Image Credits: OpenView

Today, we’ll focus on a more pressing issue: Are UBP adopters faring better than their peers? As we explored recently, PLG companies seem to currently be less profitable than their sales-led peers, so we are curious to know how UBP acts as a variable.

Still ahead

My favorite chart of the report relies on PitchBook data to compare the median revenue growth rate of public SaaS companies depending on their pricing models: usage-based or subscription-based.

As you can see in the graph below, around 2019, UBP companies tended to grow faster than their peers and outperformed them even more in 2021, when the software sector was shining.

However, the gap narrowed significantly in recent months; in Q1 of this year, UBP companies were only 4% ahead in terms of revenue growth (and that’s not even touching on profitability).

Image Credits: OpenView

OpenView’s Kalevar doesn’t think the contraction is surprising. However, he said, “What some people might find surprising is that usage-based companies were still growing faster, on average, than their traditional subscription peers. […] The fact that they’re still growing faster, even in a recession, despite no contracts and very little commitment, speaks to that model.”

Usage-based pricing is clearly more directly aligned with the customer’s current needs, but that’s also what makes it more volatile. Hence these three recommendations from OpenView:

  • Know it’s coming: Usage-based pricing growth rates will overreact when businesses are spending and when businesses cut.
  • Invest in predictability: Develop the right in-house financial and analytic group to identify early signs of contraction/expansion.
  • Keep CAC flexible: Keep an eye on how much of your CAC can be flexed up (in good times) and down (in bad times).

Reading this reminded me of my recent chat with Justin Dignelli, CEO of Pace, a startup that helps companies adapt to the rise of product-led sales. Here’s what he had to say on UBP:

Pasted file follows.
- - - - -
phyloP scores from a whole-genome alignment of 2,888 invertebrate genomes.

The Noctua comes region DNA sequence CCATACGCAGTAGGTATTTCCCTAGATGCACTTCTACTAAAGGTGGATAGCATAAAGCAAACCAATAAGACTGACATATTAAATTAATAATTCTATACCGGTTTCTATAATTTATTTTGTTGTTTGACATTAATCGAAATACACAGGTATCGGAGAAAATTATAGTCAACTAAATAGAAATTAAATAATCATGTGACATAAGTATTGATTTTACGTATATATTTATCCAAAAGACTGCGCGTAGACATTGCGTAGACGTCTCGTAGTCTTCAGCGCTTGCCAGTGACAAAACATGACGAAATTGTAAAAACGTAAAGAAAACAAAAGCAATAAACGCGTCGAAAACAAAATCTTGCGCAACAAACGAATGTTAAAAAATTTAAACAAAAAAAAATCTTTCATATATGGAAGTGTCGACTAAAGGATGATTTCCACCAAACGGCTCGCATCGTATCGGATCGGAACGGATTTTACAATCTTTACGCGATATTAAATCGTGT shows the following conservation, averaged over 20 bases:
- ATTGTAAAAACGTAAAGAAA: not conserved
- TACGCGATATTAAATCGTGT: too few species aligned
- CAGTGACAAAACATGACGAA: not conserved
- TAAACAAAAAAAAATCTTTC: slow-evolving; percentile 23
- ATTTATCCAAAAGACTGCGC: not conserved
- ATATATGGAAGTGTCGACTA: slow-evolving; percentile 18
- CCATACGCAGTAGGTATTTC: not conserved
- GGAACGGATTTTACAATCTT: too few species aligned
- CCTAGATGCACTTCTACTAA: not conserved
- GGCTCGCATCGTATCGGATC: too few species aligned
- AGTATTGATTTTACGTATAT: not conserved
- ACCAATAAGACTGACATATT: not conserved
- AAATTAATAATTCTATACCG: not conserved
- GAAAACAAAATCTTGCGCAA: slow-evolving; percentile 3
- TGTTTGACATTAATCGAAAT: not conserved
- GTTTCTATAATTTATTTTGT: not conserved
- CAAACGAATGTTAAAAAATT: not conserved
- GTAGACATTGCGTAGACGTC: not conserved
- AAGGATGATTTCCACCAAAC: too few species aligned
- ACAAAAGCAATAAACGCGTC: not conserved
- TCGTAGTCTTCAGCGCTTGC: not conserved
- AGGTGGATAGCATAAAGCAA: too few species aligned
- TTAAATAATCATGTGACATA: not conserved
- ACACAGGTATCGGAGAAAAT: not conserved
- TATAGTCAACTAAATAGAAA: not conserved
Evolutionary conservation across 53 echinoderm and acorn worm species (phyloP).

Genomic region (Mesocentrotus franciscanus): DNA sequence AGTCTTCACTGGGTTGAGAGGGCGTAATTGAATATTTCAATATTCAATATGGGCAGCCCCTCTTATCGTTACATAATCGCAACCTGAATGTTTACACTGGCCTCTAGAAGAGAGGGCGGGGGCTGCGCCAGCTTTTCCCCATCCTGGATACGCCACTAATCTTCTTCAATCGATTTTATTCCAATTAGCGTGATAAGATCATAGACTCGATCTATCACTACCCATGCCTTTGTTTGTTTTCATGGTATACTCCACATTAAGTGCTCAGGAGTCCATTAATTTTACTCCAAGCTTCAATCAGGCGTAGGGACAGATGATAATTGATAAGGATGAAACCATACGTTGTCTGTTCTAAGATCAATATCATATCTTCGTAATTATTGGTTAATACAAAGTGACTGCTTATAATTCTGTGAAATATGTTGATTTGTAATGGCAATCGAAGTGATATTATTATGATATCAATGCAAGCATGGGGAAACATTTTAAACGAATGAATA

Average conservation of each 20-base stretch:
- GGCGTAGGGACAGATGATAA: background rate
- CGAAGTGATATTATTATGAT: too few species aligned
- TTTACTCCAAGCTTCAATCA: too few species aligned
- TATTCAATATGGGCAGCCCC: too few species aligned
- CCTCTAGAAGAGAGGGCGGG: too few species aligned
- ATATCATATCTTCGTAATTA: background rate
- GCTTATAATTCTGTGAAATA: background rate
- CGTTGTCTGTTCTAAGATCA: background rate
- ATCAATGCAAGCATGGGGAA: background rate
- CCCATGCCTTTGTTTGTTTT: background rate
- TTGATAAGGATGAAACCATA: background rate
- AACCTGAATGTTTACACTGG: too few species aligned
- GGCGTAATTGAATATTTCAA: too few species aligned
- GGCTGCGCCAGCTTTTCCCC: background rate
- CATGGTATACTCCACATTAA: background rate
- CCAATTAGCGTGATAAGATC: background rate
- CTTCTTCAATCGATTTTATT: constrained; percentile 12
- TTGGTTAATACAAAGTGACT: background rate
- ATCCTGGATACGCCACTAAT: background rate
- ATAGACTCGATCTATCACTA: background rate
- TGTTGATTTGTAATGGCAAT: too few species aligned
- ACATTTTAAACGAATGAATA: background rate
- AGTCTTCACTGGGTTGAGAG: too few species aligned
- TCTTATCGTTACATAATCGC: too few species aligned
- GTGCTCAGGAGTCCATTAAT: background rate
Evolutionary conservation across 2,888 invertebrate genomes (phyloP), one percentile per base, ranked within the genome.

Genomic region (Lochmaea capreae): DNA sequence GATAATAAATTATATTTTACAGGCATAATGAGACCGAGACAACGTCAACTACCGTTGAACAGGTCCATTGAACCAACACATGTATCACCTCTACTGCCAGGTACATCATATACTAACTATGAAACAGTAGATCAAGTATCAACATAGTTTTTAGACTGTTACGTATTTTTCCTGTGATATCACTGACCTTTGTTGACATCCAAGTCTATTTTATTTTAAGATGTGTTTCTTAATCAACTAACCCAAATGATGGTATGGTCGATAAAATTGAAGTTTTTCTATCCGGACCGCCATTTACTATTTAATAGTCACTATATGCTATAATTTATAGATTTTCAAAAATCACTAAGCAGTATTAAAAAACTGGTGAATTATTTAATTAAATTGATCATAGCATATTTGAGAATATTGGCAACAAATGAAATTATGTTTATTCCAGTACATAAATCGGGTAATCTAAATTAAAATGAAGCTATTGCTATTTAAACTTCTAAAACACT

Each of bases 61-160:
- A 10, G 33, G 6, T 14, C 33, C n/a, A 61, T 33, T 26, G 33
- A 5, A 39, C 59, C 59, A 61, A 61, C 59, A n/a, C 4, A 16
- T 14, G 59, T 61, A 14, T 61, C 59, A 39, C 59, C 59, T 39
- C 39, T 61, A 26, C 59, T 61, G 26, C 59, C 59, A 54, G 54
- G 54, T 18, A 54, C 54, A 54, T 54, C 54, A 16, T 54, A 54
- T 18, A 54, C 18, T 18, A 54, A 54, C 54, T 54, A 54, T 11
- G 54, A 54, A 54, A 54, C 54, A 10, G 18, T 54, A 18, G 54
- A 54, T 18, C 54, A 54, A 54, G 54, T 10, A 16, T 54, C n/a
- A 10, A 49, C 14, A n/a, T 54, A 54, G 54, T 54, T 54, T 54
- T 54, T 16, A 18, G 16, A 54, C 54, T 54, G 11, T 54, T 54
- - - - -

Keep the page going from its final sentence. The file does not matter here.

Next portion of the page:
Usage-based pricing has become really popular in recent years. I think a big part of that has to do with AWS, [which] I would argue is the biggest PLG company in the world. They really conditioned folks to want that type of experience.

Usage-based pricing makes it much more important to understand the state of the customer in detail. You have to ask questions like: Will they be a customer tomorrow? Can you get them to use more of what they’re using today tomorrow? Can you get net new projects? […]

I think more and more customers will demand usage-based pricing, which means the onus to understand retention and expansion for sellers and [customer success] folks will be that much more important on a day-to-day basis.

It is true that infrastructure was ahead of other sectors in terms of adopting usage-based models. But, OpenView noted, “they’re now found in horizontal and vertical application software as well.”

Poyar and Kalevar both said that vertical software will be worth watching in terms of UBP adoption. “It is lower than in other categories right now, but I see more and more companies adopting that [model],” Kalevar told TechCrunch, adding that “there’s a growing class of vertical API companies” that are a good fit for this model. This also sounds like an interesting trend for us to track.